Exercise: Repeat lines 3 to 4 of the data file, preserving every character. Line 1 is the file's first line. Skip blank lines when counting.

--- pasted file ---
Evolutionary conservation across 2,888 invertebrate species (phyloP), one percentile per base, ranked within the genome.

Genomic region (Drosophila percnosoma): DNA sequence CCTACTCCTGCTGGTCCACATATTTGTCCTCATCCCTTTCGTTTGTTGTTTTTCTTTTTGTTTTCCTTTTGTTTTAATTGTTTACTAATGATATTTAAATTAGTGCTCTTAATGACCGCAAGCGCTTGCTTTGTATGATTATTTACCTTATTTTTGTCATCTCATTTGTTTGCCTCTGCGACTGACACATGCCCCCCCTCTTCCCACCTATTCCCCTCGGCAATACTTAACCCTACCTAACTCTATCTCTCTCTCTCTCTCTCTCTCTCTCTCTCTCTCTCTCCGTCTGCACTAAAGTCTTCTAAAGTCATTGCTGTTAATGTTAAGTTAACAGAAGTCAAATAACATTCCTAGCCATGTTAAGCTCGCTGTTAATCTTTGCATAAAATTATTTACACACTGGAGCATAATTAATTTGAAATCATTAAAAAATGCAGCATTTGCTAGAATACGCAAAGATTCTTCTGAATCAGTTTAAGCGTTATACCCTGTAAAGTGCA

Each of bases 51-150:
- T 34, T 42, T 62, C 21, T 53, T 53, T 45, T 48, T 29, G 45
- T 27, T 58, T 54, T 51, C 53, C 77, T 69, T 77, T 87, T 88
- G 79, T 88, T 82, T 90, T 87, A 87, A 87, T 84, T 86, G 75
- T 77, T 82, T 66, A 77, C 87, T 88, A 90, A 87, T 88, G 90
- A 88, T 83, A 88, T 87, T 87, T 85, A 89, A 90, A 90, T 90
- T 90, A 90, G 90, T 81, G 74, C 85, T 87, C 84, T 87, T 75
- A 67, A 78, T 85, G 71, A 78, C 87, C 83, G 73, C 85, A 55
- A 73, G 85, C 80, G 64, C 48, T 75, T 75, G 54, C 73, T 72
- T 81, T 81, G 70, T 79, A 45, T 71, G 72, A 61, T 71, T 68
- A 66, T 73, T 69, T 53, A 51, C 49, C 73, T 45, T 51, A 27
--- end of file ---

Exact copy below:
Each of bases 51-150:
- T 34, T 42, T 62, C 21, T 53, T 53, T 45, T 48, T 29, G 45